Dissident AIDS Database

HIV drugsPolypharmacySide effectsChildren
Older Children and Adolescents Living with Perinatally Acquired Human Immunodeficiency Virus Infection.
 Grubman S, Gross E, Lerner-Weiss N, Hernandez M, McSherry GD, Hoyt LG, Boland M, Oleske JM.
  The polypharmacy of adult HIV-positives even extends to children. The treatments prescribed to an American group of 20 boys and 22 girls serve as an example. These children were originally diagnosed as HIV-positive only at 7 years of age, but were HIV-positive from birth due to perinatally acquired HIV. At the time of HIV diagnosis, 5 of 42 (12%) were also diagnosed with some AIDS-defining diseases. Yet all but 2 of the children were treated with anti-HIV/AIDS drugs. Most of the children are receiving multiple chronic medications, with 90.5% (38 of 42) receiving antiretroviral therapy, 78.6% (33 of 42) receiving PCP prophylaxis, 33.3% (14 of 42) receiving fungal prophylaxis, and 23.8% (10 of 42) receiving herpesvirus prophylaxis. Among the children receiving antiretroviral therapy, 78.9% (30 of 38) are receiving zidovudine [AZT]. Other medications frequently prescribed include meter dose inhalers for reactive airway disease in 33.3% (14 of 42) of patients and nutritional supplements for failure to thrive and wasting syndrome in 52.4% (22 of 42) of patients. Only 2 of the 42 children in the cohort are not receiving any medications, with 4 receiving one medication, 14 receiving two, 10 receiving between 3 and 5, and 12 receiving between 6 and 12 different medications daily. Sixty-two percent (26 of 42) of the children receive monthly intravenous infusions of immunoglobulin.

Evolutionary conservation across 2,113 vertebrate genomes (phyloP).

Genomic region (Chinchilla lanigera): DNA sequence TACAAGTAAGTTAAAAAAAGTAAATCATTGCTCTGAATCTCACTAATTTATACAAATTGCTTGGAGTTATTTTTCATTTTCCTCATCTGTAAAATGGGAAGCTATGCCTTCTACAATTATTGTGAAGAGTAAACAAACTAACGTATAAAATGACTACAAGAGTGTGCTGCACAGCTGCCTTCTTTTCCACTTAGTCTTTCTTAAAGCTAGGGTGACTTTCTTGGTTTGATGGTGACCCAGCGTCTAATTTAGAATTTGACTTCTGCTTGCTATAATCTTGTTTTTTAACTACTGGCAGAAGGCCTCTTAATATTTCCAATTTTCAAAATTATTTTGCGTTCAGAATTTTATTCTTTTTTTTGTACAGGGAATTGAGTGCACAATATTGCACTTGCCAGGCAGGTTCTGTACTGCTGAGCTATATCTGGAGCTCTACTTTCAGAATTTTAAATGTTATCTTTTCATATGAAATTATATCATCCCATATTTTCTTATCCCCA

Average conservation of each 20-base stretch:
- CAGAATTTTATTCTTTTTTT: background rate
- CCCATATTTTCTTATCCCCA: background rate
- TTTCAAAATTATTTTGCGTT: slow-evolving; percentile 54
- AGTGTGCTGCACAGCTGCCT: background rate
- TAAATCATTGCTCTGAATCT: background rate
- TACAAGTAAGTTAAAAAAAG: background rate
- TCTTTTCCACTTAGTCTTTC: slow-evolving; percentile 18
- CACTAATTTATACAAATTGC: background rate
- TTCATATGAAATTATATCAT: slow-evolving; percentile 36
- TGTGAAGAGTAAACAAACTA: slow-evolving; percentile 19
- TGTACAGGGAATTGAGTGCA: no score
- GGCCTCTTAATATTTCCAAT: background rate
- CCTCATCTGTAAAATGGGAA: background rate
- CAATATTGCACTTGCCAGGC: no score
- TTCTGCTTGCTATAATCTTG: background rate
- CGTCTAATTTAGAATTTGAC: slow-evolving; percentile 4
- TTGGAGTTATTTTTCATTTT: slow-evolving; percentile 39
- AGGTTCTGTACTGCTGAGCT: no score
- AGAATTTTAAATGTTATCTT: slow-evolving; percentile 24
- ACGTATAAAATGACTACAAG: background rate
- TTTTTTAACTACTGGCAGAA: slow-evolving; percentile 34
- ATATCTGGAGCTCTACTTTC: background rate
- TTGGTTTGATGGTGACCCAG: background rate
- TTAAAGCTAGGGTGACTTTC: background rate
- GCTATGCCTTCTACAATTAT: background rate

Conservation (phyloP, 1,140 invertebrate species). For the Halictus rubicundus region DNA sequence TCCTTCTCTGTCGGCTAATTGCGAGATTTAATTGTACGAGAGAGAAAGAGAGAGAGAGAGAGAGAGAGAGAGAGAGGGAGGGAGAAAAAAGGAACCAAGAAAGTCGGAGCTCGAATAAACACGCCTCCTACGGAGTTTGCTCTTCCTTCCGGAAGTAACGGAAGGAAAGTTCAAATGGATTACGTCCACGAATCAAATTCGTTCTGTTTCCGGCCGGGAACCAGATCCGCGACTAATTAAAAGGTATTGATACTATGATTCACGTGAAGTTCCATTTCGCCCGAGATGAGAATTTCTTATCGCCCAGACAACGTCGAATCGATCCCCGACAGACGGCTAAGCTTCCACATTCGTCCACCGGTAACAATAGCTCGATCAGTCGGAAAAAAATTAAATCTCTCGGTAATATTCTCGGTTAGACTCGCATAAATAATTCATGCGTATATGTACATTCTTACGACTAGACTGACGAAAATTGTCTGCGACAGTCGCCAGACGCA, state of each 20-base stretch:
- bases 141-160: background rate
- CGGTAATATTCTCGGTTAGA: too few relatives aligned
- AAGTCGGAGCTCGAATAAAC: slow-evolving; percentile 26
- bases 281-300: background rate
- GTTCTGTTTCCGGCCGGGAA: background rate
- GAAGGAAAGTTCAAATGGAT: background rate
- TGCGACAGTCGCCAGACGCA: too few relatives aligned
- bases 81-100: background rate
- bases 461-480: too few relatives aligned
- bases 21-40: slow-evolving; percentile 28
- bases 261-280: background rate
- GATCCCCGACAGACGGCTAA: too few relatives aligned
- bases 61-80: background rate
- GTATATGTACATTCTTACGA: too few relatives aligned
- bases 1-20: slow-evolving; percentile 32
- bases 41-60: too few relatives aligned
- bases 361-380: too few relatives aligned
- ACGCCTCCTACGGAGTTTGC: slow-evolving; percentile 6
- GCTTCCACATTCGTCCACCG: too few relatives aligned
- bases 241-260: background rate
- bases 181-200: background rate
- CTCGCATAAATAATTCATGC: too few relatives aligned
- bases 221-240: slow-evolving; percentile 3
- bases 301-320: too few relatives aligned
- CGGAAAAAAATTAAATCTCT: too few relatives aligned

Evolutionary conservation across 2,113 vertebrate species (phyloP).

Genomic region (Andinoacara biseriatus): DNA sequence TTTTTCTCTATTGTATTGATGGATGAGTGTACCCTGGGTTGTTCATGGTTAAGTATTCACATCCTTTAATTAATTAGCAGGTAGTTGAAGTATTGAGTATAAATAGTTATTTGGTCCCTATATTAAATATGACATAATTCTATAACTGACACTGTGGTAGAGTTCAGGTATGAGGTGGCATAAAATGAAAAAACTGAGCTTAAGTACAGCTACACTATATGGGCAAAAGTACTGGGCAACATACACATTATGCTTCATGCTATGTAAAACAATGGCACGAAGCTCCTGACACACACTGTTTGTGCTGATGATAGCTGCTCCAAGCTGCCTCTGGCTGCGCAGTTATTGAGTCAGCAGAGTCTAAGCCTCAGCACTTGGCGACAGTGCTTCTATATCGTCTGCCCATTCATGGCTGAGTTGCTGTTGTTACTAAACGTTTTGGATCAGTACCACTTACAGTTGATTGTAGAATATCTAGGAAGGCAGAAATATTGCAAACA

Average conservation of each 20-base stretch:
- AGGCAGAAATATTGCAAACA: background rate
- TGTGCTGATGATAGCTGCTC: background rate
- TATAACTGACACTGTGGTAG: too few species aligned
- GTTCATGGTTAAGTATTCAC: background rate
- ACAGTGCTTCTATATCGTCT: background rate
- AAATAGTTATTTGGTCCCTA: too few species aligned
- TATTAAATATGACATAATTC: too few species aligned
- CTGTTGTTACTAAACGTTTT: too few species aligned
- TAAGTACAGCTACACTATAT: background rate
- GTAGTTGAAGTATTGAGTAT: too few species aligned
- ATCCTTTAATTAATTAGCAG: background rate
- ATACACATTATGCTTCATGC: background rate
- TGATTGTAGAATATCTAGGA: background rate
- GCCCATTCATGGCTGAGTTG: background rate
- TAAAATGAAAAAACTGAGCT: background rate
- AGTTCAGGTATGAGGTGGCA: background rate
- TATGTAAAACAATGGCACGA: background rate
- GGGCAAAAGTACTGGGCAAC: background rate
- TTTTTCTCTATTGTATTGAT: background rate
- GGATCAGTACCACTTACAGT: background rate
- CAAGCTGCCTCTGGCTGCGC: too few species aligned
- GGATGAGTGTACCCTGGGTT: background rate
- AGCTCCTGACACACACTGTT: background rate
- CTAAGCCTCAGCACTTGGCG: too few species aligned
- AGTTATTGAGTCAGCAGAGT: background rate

Pediatrics 1995; 95: 657-663.1995